- 1901: Henry Dunant, who co-founded the Geneva YMCA in 1852 and was one of the founders of the World YMCA, was awarded the first-ever Nobel Peace Prize for founding the International Committee of the Red Cross in 1863, and inspiring the Geneva Conventions (Conventions de Genève). He shared the prize with Frédéric Passy, founder and president of the first French peace society.
- 1946: John R. Mott, USA, president of the World YMCA, was awarded the Nobel Peace Prize for his "long and fruitful labors in drawing together the peoples of many nations, many races and many communions in a common bond of spirituality." John R. Mott also played an important role in the founding of the World Student Christian Federation in 1895, the 1910 World Missionary Conference and the World Council of Churches in 1948.
- "Blue Book". World Alliance of YMCAs. 10 July 2018. Retrieved 10 November 2018.
- "YMCA Founder's Day: Celebrating 170 Years — Greater Joliet Area YMCA". www.jolietymca.org. Retrieved 6 June 2019.
- One or more of the preceding sentences incorporates text from a publication now in the public domain: Chisholm, Hugh, ed. (1911). "Young Men's Christian Association". Encyclopædia Britannica. 28 (11th ed.). Cambridge University Press. pp. 940–941.
- Report of the Thirteenth International Conference: xix
- Cannon, John (2015). A Dictionary of British History. Oxford University Press. ISBN 9780191044809.
- Finnegan, Diarmid A. (2011). Journal of Victorian Culture. pp. 46–64.
- J. William Frost, "Part V: Christianity and Culture in America", Christianity: A Social and Cultural History, 2nd Edition, (Upper Saddle River: Prentice Hall, 1998), 476.
- "Paris Basis". Ymca.int. Retrieved 1 July 2012.
- "Turner, Eugene A., Jr. 100 Years of YMCA Camping, YMCA of the USA, 1985". Umnlib.oit.umn.edu. Retrieved 1 July 2012.
- "YMCA Building Photo". Vintpix.com. 4 July 2009. Retrieved 1 July 2012.
- "No. 30460". The London Gazette (Supplement). 7 January 1918. p. 368.
- "Window on My Heart. Chapter X. The War Years". web.archive.org. 18 April 2007. Retrieved 22 December 2019.
- "Christmas Day in the London Bridge YMCA Canteen: HRH Princess Helena Victoria, Chairman of the Ladies' Auxiliary Committee of the YMCA is standing by Mrs Norrie, CBE, Superintendant of the canteen. Miss Ellen Terry is sitting by the table". Imperial War Museums. Retrieved 22 December 2019.
- (in French) Accueil des enfants juifs étrangers en France et leur sort sous l'Occupation
- Donna F. Ryan, The Holocaust & the Jews of Marseille: The Enforcement of Anti-Semitic Policies in Vichy France
- Staff. "History of YMCA Underwater Program". Diving History.com. Retrieved 13 January 2011.
- Richardson, Drew (1999). "A brief history of recreational diving in the United States". South Pacific Underwater Medicine Society Journal. 29 (#3). Retrieved 13 January 2011.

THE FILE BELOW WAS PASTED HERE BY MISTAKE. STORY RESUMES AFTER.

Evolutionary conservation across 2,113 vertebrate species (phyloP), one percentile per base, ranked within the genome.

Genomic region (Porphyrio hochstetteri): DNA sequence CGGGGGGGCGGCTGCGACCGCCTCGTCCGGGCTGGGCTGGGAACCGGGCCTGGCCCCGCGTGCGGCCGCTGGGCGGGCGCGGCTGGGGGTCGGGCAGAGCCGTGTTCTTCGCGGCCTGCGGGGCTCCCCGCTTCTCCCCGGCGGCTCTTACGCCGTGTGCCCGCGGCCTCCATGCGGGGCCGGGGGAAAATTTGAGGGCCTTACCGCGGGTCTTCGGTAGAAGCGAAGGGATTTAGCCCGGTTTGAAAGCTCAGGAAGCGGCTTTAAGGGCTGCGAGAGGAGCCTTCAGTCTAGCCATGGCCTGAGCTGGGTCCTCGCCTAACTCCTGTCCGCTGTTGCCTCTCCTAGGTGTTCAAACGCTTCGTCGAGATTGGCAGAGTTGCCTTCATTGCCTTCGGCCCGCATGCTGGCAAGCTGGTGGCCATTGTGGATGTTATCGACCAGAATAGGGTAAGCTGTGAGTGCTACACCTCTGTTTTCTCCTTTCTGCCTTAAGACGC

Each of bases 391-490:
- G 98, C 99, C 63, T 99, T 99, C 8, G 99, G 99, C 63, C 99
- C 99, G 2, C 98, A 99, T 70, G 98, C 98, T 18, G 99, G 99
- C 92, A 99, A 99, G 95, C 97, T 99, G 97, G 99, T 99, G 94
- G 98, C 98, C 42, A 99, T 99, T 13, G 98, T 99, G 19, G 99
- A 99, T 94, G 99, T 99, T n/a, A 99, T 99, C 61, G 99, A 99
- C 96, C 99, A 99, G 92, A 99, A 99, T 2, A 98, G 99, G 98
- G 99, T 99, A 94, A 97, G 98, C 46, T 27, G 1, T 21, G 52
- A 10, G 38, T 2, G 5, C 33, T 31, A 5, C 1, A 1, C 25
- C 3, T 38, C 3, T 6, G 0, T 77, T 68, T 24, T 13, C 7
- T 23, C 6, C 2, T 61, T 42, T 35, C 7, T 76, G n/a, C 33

- Kendrick, DF (2009). "Science of the National Association for Cave Diving (NACD): Water Quality, Hydrogeology, Biology and Psychology". In: Pollock NW, Ed. Diving for Science 2009. Proceedings of the American Academy of Underwater Sciences 28th Symposium. Dauphin Island, AL: AAUS; 2009. Retrieved 20 April 2013.
- "Kampala Principles". Ymca.int. Retrieved 1 July 2012.
- "Challenge 21 - 1998". YMCA International - World Alliance of YMCAs. Retrieved 21 December 2019.
- "World Alliance of YMCAs Issues Statement on YMCA USA Rebrand". 14 July 2010. Retrieved 4 April 2011.
- "History of YMCA logo". Green Bay YMCA.
- "World YMCA celebrates International Youth Day 2018". YMCA International - World Alliance of YMCAs. 8 August 2018. Retrieved 21 December 2019.
- BST, Rob James Wed 7 Aug 2019 10:24. "The YMCA at 175: from a small drapery store to a global Christian youth movement". www.christiantoday.com. Retrieved 21 December 2019.
- Strub, Chris. "YMCA Ambassadors From 100+ Nations Join In London To Commemorate 175 Years At #Y175". Forbes. Retrieved 21 December 2019.
- Zald, Mayer N.; Denton, Patricia (September 1963). "From Evangelism to General Service: The Transformation of the YMCA". Administrative Science Quarterly. 8 (#2): 214–234. JSTOR 2390900.
- "20th YMCA World Council to be hosted in Aarhus, Denmark". YMCA International - World Alliance of YMCAs. 1 November 2019. Retrieved 21 December 2019.
- Shedd, Clarence Prouty (1955). History of the World's Alliance of YMCA. London. pp. Appendix 1.
- "YMCA Logo - History". World YMCA.
- "Accommodation". YMCA England & Wales. Retrieved 21 December 2019.
- "Y Learning, standardized tutorial program | YMCA of the Triangle". www.ymcatriangle.org. Retrieved 6 February 2018.
- "Coalition YMCA Universities". Retrieved 21 December 2019.
- Rosenberg, Tina (3 July 2014). "At a YMCA Near You, a Course for a Diabetic Nation". Opinionator. Retrieved 6 June 2019.
- Smith, Daniel (30 January 2018). "History Lesson: Early basketball at YMCA". Courier & Press. Retrieved 2 January 2018.
- Loucky, Wallechinsky, David and Jamie (2008). The Complete Book of the Olympics. London: Aurum Press Limited. pp. 399–400.
- "Popular sports invented at YMCA" by Jill Fandrich, 25 May 2009
- Marc Raeff (1990). Russia Abroad: A Cultural History of the Russian Emigration, 1919-1939. Oxford University Press. p. 78. ISBN 978-0-19-505683-9.